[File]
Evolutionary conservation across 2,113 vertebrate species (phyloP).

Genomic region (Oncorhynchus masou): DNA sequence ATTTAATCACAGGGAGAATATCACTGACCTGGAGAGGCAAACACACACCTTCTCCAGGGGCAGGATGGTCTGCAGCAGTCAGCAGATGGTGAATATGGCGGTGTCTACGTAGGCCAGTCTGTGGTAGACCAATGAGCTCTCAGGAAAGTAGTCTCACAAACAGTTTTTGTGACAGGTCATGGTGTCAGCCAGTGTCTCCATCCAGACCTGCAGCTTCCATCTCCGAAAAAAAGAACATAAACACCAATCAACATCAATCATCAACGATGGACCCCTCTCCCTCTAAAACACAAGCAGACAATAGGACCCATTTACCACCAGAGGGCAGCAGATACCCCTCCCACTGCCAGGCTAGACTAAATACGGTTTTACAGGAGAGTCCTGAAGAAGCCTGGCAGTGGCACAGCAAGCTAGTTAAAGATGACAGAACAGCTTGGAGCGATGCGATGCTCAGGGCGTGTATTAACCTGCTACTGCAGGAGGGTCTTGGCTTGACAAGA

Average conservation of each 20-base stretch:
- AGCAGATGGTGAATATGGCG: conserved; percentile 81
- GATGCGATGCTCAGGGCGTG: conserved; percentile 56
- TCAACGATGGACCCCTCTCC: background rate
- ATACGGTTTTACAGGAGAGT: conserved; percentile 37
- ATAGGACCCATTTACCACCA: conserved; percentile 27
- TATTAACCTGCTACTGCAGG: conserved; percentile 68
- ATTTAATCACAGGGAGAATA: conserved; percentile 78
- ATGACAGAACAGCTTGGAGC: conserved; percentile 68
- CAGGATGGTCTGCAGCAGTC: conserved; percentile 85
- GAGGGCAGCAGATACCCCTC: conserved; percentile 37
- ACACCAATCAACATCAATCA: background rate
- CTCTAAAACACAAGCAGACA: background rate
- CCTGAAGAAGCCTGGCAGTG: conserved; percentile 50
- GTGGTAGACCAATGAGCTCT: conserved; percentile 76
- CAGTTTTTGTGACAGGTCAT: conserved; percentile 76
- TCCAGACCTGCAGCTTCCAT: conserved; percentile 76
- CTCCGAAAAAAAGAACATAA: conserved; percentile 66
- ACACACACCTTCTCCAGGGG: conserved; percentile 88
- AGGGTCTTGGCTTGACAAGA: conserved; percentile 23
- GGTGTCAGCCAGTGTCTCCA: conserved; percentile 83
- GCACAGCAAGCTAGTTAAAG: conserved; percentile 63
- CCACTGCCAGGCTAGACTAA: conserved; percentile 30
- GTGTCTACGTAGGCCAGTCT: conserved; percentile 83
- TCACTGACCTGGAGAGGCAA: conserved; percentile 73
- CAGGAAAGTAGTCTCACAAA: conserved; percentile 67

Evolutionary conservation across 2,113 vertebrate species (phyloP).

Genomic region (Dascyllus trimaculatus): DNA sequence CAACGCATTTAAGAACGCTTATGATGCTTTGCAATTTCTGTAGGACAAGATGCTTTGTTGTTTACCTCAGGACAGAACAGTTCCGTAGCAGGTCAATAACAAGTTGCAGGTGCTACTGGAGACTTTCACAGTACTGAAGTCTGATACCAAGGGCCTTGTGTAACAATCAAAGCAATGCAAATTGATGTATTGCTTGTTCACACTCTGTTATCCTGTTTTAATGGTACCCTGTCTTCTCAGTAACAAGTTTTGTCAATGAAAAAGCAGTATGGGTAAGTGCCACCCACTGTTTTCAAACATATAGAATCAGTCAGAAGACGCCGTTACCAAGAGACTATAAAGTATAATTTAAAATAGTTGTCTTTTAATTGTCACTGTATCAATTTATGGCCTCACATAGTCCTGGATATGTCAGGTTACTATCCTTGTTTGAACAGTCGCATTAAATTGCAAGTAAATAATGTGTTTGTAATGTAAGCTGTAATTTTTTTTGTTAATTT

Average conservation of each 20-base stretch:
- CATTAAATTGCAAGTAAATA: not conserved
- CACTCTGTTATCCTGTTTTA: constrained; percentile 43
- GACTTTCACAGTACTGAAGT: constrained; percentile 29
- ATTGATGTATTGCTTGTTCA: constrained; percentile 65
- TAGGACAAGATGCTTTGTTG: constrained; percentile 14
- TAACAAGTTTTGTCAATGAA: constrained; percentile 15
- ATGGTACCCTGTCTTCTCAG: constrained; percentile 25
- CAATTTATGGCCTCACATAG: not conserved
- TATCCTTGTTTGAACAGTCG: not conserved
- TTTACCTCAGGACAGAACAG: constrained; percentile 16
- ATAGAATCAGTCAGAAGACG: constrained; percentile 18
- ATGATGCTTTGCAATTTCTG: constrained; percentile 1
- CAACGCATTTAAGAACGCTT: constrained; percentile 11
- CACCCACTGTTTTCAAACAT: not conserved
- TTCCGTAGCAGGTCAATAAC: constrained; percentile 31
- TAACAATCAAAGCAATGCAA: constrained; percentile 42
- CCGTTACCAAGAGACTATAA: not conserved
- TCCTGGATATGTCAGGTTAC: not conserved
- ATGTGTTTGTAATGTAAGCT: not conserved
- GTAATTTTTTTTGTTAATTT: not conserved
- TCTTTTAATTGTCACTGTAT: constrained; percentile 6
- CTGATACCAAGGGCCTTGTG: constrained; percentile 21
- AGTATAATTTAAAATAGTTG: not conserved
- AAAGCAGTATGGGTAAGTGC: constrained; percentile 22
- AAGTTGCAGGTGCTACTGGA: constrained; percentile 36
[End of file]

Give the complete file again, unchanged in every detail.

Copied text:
Evolutionary conservation across 2,113 vertebrate species (phyloP).

Genomic region (Oncorhynchus masou): DNA sequence ATTTAATCACAGGGAGAATATCACTGACCTGGAGAGGCAAACACACACCTTCTCCAGGGGCAGGATGGTCTGCAGCAGTCAGCAGATGGTGAATATGGCGGTGTCTACGTAGGCCAGTCTGTGGTAGACCAATGAGCTCTCAGGAAAGTAGTCTCACAAACAGTTTTTGTGACAGGTCATGGTGTCAGCCAGTGTCTCCATCCAGACCTGCAGCTTCCATCTCCGAAAAAAAGAACATAAACACCAATCAACATCAATCATCAACGATGGACCCCTCTCCCTCTAAAACACAAGCAGACAATAGGACCCATTTACCACCAGAGGGCAGCAGATACCCCTCCCACTGCCAGGCTAGACTAAATACGGTTTTACAGGAGAGTCCTGAAGAAGCCTGGCAGTGGCACAGCAAGCTAGTTAAAGATGACAGAACAGCTTGGAGCGATGCGATGCTCAGGGCGTGTATTAACCTGCTACTGCAGGAGGGTCTTGGCTTGACAAGA

Average conservation of each 20-base stretch:
- AGCAGATGGTGAATATGGCG: conserved; percentile 81
- GATGCGATGCTCAGGGCGTG: conserved; percentile 56
- TCAACGATGGACCCCTCTCC: background rate
- ATACGGTTTTACAGGAGAGT: conserved; percentile 37
- ATAGGACCCATTTACCACCA: conserved; percentile 27
- TATTAACCTGCTACTGCAGG: conserved; percentile 68
- ATTTAATCACAGGGAGAATA: conserved; percentile 78
- ATGACAGAACAGCTTGGAGC: conserved; percentile 68
- CAGGATGGTCTGCAGCAGTC: conserved; percentile 85
- GAGGGCAGCAGATACCCCTC: conserved; percentile 37
- ACACCAATCAACATCAATCA: background rate
- CTCTAAAACACAAGCAGACA: background rate
- CCTGAAGAAGCCTGGCAGTG: conserved; percentile 50
- GTGGTAGACCAATGAGCTCT: conserved; percentile 76
- CAGTTTTTGTGACAGGTCAT: conserved; percentile 76
- TCCAGACCTGCAGCTTCCAT: conserved; percentile 76
- CTCCGAAAAAAAGAACATAA: conserved; percentile 66
- ACACACACCTTCTCCAGGGG: conserved; percentile 88
- AGGGTCTTGGCTTGACAAGA: conserved; percentile 23
- GGTGTCAGCCAGTGTCTCCA: conserved; percentile 83
- GCACAGCAAGCTAGTTAAAG: conserved; percentile 63
- CCACTGCCAGGCTAGACTAA: conserved; percentile 30
- GTGTCTACGTAGGCCAGTCT: conserved; percentile 83
- TCACTGACCTGGAGAGGCAA: conserved; percentile 73
- CAGGAAAGTAGTCTCACAAA: conserved; percentile 67

Evolutionary conservation across 2,113 vertebrate species (phyloP).

Genomic region (Dascyllus trimaculatus): DNA sequence CAACGCATTTAAGAACGCTTATGATGCTTTGCAATTTCTGTAGGACAAGATGCTTTGTTGTTTACCTCAGGACAGAACAGTTCCGTAGCAGGTCAATAACAAGTTGCAGGTGCTACTGGAGACTTTCACAGTACTGAAGTCTGATACCAAGGGCCTTGTGTAACAATCAAAGCAATGCAAATTGATGTATTGCTTGTTCACACTCTGTTATCCTGTTTTAATGGTACCCTGTCTTCTCAGTAACAAGTTTTGTCAATGAAAAAGCAGTATGGGTAAGTGCCACCCACTGTTTTCAAACATATAGAATCAGTCAGAAGACGCCGTTACCAAGAGACTATAAAGTATAATTTAAAATAGTTGTCTTTTAATTGTCACTGTATCAATTTATGGCCTCACATAGTCCTGGATATGTCAGGTTACTATCCTTGTTTGAACAGTCGCATTAAATTGCAAGTAAATAATGTGTTTGTAATGTAAGCTGTAATTTTTTTTGTTAATTT

Average conservation of each 20-base stretch:
- CATTAAATTGCAAGTAAATA: not conserved
- CACTCTGTTATCCTGTTTTA: constrained; percentile 43
- GACTTTCACAGTACTGAAGT: constrained; percentile 29
- ATTGATGTATTGCTTGTTCA: constrained; percentile 65
- TAGGACAAGATGCTTTGTTG: constrained; percentile 14
- TAACAAGTTTTGTCAATGAA: constrained; percentile 15
- ATGGTACCCTGTCTTCTCAG: constrained; percentile 25
- CAATTTATGGCCTCACATAG: not conserved
- TATCCTTGTTTGAACAGTCG: not conserved
- TTTACCTCAGGACAGAACAG: constrained; percentile 16
- ATAGAATCAGTCAGAAGACG: constrained; percentile 18
- ATGATGCTTTGCAATTTCTG: constrained; percentile 1
- CAACGCATTTAAGAACGCTT: constrained; percentile 11
- CACCCACTGTTTTCAAACAT: not conserved
- TTCCGTAGCAGGTCAATAAC: constrained; percentile 31
- TAACAATCAAAGCAATGCAA: constrained; percentile 42
- CCGTTACCAAGAGACTATAA: not conserved
- TCCTGGATATGTCAGGTTAC: not conserved
- ATGTGTTTGTAATGTAAGCT: not conserved
- GTAATTTTTTTTGTTAATTT: not conserved
- TCTTTTAATTGTCACTGTAT: constrained; percentile 6
- CTGATACCAAGGGCCTTGTG: constrained; percentile 21
- AGTATAATTTAAAATAGTTG: not conserved
- AAAGCAGTATGGGTAAGTGC: constrained; percentile 22
- AAGTTGCAGGTGCTACTGGA: constrained; percentile 36